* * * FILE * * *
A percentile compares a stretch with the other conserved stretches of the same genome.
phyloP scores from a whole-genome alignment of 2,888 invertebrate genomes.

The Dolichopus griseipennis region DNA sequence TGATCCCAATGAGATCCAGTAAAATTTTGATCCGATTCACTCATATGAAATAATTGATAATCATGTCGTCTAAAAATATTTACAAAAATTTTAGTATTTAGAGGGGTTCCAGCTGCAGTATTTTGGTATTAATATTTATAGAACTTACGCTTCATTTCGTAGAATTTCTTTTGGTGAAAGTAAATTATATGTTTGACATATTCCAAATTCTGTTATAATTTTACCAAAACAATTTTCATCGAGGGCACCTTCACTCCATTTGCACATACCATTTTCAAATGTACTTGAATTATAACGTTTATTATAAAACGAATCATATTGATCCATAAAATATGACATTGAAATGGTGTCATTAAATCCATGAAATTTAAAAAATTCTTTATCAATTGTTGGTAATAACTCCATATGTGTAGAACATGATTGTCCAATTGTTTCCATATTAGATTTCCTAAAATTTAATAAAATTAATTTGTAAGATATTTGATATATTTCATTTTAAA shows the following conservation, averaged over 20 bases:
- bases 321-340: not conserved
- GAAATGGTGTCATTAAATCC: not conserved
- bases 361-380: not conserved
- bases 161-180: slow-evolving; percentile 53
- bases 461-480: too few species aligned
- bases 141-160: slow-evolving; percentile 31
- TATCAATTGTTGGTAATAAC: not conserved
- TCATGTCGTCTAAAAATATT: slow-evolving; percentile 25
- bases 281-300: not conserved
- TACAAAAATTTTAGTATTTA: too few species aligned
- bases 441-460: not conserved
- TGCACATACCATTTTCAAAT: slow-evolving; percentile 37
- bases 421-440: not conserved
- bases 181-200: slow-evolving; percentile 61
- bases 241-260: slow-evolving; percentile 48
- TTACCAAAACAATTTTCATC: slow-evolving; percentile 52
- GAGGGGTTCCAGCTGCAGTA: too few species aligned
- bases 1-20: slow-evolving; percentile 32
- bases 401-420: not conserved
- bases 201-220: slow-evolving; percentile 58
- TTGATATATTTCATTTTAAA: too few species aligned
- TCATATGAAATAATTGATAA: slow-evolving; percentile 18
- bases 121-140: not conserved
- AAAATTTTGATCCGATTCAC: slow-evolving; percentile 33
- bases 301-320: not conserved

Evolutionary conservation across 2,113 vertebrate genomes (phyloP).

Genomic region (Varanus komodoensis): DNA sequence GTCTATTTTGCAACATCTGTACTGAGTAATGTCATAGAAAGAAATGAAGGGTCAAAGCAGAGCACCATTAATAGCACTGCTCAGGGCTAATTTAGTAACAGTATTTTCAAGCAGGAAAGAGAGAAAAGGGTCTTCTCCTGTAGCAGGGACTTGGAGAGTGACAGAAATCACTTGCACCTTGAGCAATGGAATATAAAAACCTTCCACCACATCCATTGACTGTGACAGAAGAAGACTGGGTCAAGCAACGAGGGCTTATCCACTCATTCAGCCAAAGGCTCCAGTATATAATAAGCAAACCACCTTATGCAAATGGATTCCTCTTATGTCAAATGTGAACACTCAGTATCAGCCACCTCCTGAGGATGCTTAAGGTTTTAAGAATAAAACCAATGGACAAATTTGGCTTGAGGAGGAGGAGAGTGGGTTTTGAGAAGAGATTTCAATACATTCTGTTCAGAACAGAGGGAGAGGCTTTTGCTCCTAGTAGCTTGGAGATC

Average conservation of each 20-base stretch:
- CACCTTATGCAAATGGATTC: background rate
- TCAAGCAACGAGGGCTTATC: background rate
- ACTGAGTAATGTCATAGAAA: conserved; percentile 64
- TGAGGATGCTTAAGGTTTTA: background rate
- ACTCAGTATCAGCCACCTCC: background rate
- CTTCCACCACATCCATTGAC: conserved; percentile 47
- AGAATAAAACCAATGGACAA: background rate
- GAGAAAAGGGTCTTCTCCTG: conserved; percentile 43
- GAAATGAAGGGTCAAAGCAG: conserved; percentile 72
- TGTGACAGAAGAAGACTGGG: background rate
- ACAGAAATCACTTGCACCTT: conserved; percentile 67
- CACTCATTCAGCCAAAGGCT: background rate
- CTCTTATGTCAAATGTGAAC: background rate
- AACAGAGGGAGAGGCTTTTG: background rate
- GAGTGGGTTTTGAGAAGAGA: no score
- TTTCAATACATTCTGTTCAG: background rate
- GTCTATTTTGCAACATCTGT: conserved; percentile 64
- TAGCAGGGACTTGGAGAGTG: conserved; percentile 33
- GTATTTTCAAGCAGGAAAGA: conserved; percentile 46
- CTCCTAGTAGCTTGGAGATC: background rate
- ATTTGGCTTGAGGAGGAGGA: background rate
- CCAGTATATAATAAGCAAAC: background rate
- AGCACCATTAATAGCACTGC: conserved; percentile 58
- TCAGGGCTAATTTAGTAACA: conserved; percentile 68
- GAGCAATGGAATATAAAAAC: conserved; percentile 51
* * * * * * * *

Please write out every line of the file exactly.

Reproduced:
A percentile compares a stretch with the other conserved stretches of the same genome.
phyloP scores from a whole-genome alignment of 2,888 invertebrate genomes.

The Dolichopus griseipennis region DNA sequence TGATCCCAATGAGATCCAGTAAAATTTTGATCCGATTCACTCATATGAAATAATTGATAATCATGTCGTCTAAAAATATTTACAAAAATTTTAGTATTTAGAGGGGTTCCAGCTGCAGTATTTTGGTATTAATATTTATAGAACTTACGCTTCATTTCGTAGAATTTCTTTTGGTGAAAGTAAATTATATGTTTGACATATTCCAAATTCTGTTATAATTTTACCAAAACAATTTTCATCGAGGGCACCTTCACTCCATTTGCACATACCATTTTCAAATGTACTTGAATTATAACGTTTATTATAAAACGAATCATATTGATCCATAAAATATGACATTGAAATGGTGTCATTAAATCCATGAAATTTAAAAAATTCTTTATCAATTGTTGGTAATAACTCCATATGTGTAGAACATGATTGTCCAATTGTTTCCATATTAGATTTCCTAAAATTTAATAAAATTAATTTGTAAGATATTTGATATATTTCATTTTAAA shows the following conservation, averaged over 20 bases:
- bases 321-340: not conserved
- GAAATGGTGTCATTAAATCC: not conserved
- bases 361-380: not conserved
- bases 161-180: slow-evolving; percentile 53
- bases 461-480: too few species aligned
- bases 141-160: slow-evolving; percentile 31
- TATCAATTGTTGGTAATAAC: not conserved
- TCATGTCGTCTAAAAATATT: slow-evolving; percentile 25
- bases 281-300: not conserved
- TACAAAAATTTTAGTATTTA: too few species aligned
- bases 441-460: not conserved
- TGCACATACCATTTTCAAAT: slow-evolving; percentile 37
- bases 421-440: not conserved
- bases 181-200: slow-evolving; percentile 61
- bases 241-260: slow-evolving; percentile 48
- TTACCAAAACAATTTTCATC: slow-evolving; percentile 52
- GAGGGGTTCCAGCTGCAGTA: too few species aligned
- bases 1-20: slow-evolving; percentile 32
- bases 401-420: not conserved
- bases 201-220: slow-evolving; percentile 58
- TTGATATATTTCATTTTAAA: too few species aligned
- TCATATGAAATAATTGATAA: slow-evolving; percentile 18
- bases 121-140: not conserved
- AAAATTTTGATCCGATTCAC: slow-evolving; percentile 33
- bases 301-320: not conserved

Evolutionary conservation across 2,113 vertebrate genomes (phyloP).

Genomic region (Varanus komodoensis): DNA sequence GTCTATTTTGCAACATCTGTACTGAGTAATGTCATAGAAAGAAATGAAGGGTCAAAGCAGAGCACCATTAATAGCACTGCTCAGGGCTAATTTAGTAACAGTATTTTCAAGCAGGAAAGAGAGAAAAGGGTCTTCTCCTGTAGCAGGGACTTGGAGAGTGACAGAAATCACTTGCACCTTGAGCAATGGAATATAAAAACCTTCCACCACATCCATTGACTGTGACAGAAGAAGACTGGGTCAAGCAACGAGGGCTTATCCACTCATTCAGCCAAAGGCTCCAGTATATAATAAGCAAACCACCTTATGCAAATGGATTCCTCTTATGTCAAATGTGAACACTCAGTATCAGCCACCTCCTGAGGATGCTTAAGGTTTTAAGAATAAAACCAATGGACAAATTTGGCTTGAGGAGGAGGAGAGTGGGTTTTGAGAAGAGATTTCAATACATTCTGTTCAGAACAGAGGGAGAGGCTTTTGCTCCTAGTAGCTTGGAGATC

Average conservation of each 20-base stretch:
- CACCTTATGCAAATGGATTC: background rate
- TCAAGCAACGAGGGCTTATC: background rate
- ACTGAGTAATGTCATAGAAA: conserved; percentile 64
- TGAGGATGCTTAAGGTTTTA: background rate
- ACTCAGTATCAGCCACCTCC: background rate
- CTTCCACCACATCCATTGAC: conserved; percentile 47
- AGAATAAAACCAATGGACAA: background rate
- GAGAAAAGGGTCTTCTCCTG: conserved; percentile 43
- GAAATGAAGGGTCAAAGCAG: conserved; percentile 72
- TGTGACAGAAGAAGACTGGG: background rate
- ACAGAAATCACTTGCACCTT: conserved; percentile 67
- CACTCATTCAGCCAAAGGCT: background rate
- CTCTTATGTCAAATGTGAAC: background rate
- AACAGAGGGAGAGGCTTTTG: background rate
- GAGTGGGTTTTGAGAAGAGA: no score
- TTTCAATACATTCTGTTCAG: background rate
- GTCTATTTTGCAACATCTGT: conserved; percentile 64
- TAGCAGGGACTTGGAGAGTG: conserved; percentile 33
- GTATTTTCAAGCAGGAAAGA: conserved; percentile 46
- CTCCTAGTAGCTTGGAGATC: background rate
- ATTTGGCTTGAGGAGGAGGA: background rate
- CCAGTATATAATAAGCAAAC: background rate
- AGCACCATTAATAGCACTGC: conserved; percentile 58
- TCAGGGCTAATTTAGTAACA: conserved; percentile 68
- GAGCAATGGAATATAAAAAC: conserved; percentile 51